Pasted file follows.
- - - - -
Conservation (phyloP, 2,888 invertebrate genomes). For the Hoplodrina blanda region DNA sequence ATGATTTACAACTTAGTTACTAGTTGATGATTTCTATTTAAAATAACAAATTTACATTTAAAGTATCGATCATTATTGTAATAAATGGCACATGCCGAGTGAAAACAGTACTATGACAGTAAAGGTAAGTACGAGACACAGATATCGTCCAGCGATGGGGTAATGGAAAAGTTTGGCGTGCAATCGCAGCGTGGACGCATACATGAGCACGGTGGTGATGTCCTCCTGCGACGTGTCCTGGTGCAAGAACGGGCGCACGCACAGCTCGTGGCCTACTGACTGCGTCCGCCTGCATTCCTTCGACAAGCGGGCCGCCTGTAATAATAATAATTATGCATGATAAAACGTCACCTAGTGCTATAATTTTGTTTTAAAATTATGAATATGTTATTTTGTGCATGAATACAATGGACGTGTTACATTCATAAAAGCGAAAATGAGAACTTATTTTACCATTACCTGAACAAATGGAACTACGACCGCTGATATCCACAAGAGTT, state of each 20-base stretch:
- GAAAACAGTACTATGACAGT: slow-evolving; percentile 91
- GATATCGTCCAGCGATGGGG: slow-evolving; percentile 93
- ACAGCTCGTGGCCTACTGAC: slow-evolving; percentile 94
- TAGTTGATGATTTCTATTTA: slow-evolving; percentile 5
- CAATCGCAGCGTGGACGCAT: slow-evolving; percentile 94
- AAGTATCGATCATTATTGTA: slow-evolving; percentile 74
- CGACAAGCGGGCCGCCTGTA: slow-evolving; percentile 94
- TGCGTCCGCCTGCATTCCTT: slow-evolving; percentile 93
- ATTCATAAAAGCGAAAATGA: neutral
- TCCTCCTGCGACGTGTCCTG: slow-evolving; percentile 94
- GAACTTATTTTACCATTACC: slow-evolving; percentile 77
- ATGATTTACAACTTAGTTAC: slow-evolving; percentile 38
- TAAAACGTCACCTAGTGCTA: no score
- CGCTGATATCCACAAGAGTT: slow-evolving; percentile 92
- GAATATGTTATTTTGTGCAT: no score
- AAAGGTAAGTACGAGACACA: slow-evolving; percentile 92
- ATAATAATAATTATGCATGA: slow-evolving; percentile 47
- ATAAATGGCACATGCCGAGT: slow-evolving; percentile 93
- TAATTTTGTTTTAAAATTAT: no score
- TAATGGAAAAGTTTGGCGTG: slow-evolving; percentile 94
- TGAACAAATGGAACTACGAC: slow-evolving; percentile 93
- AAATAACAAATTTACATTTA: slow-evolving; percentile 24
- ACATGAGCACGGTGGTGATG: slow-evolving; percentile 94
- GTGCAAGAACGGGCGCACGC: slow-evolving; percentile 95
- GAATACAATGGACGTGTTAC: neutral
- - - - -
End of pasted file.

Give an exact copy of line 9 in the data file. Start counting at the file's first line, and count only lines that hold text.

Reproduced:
- TGCGTCCGCCTGCATTCCTT: slow-evolving; percentile 93